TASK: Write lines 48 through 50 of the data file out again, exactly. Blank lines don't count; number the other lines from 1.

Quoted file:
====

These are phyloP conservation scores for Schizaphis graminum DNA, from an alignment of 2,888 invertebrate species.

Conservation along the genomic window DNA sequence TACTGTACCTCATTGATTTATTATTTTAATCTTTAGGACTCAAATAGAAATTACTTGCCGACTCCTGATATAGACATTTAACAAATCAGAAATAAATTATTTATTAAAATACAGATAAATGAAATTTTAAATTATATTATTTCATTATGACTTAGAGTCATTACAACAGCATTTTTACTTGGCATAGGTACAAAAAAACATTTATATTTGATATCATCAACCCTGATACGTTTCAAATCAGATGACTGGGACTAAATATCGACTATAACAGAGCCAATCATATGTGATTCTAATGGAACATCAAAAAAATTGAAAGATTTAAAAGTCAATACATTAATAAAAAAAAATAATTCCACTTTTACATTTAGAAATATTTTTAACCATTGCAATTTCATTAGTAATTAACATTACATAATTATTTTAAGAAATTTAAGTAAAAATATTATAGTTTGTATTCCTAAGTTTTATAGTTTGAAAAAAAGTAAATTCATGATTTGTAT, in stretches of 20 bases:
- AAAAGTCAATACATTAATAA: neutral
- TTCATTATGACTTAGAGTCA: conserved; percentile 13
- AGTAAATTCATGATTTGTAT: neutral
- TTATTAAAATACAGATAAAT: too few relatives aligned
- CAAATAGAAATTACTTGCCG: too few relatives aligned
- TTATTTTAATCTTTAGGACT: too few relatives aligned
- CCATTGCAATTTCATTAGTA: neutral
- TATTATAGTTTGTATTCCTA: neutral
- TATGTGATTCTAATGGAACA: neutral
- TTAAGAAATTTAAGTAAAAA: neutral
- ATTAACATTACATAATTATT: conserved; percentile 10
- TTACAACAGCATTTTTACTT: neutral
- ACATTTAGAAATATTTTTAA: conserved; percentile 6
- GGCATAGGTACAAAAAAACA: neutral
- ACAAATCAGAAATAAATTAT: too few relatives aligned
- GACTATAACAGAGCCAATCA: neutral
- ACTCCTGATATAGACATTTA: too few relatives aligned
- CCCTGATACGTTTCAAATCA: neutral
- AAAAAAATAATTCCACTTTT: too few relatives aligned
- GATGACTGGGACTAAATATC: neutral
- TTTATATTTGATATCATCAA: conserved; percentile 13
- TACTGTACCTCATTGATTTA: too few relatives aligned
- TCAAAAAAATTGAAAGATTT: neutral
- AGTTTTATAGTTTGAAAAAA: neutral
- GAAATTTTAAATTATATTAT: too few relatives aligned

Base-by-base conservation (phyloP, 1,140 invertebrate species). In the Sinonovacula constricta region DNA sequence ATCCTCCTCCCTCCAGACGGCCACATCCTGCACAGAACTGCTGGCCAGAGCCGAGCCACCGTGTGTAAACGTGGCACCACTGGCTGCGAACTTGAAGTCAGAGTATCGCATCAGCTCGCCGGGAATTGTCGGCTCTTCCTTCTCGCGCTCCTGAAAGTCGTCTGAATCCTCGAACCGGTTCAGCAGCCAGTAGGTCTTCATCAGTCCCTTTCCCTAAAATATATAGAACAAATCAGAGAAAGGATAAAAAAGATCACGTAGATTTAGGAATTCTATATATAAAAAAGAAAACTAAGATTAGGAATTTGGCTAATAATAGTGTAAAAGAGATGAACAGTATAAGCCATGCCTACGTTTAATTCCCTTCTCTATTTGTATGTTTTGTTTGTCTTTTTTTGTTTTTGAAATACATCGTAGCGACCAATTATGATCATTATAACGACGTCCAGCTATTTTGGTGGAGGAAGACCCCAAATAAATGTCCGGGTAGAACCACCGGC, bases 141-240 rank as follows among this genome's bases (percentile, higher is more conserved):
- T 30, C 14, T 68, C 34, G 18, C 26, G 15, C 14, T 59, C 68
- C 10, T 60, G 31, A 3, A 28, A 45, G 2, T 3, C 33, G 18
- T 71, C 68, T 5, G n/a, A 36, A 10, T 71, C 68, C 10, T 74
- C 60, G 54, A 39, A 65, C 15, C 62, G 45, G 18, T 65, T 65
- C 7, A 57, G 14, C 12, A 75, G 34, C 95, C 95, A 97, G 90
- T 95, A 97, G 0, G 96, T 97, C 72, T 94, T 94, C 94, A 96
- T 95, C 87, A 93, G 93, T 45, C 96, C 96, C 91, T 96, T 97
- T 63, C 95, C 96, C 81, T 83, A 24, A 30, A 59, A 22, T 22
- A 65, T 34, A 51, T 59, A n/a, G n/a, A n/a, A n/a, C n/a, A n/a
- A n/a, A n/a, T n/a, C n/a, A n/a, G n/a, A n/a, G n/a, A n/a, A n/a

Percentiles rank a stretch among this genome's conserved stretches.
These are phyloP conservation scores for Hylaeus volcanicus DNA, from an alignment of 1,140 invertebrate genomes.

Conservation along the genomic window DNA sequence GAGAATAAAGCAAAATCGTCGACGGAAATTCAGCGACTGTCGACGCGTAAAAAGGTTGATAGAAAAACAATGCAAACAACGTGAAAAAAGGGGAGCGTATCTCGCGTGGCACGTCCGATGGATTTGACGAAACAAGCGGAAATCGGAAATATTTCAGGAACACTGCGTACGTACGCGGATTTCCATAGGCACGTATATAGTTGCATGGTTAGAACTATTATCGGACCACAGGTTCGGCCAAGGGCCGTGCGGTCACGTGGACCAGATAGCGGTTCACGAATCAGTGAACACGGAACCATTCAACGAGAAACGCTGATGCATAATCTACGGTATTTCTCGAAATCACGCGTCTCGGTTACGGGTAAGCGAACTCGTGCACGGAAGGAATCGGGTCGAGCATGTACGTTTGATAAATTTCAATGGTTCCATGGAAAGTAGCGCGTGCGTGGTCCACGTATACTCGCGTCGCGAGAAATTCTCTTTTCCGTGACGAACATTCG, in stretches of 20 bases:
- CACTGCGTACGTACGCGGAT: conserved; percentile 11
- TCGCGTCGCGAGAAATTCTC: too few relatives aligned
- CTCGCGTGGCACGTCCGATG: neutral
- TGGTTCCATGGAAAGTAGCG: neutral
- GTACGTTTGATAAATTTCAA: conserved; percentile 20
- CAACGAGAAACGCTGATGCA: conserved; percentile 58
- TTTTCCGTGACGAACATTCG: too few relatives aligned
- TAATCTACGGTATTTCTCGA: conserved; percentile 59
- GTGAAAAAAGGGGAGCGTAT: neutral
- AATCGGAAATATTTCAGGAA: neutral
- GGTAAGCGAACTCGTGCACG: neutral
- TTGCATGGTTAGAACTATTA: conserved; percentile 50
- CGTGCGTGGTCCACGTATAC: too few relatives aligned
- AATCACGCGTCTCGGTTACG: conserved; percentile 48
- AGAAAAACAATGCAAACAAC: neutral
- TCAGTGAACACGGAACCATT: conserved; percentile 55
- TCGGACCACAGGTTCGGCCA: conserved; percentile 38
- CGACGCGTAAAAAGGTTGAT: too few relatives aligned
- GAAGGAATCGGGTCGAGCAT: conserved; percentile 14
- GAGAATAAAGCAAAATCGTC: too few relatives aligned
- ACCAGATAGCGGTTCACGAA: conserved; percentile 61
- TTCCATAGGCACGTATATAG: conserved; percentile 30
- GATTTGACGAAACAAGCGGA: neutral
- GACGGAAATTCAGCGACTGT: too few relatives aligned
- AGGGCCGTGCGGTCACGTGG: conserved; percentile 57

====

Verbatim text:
- TTTTCCGTGACGAACATTCG: too few relatives aligned
- TAATCTACGGTATTTCTCGA: conserved; percentile 59
- GTGAAAAAAGGGGAGCGTAT: neutral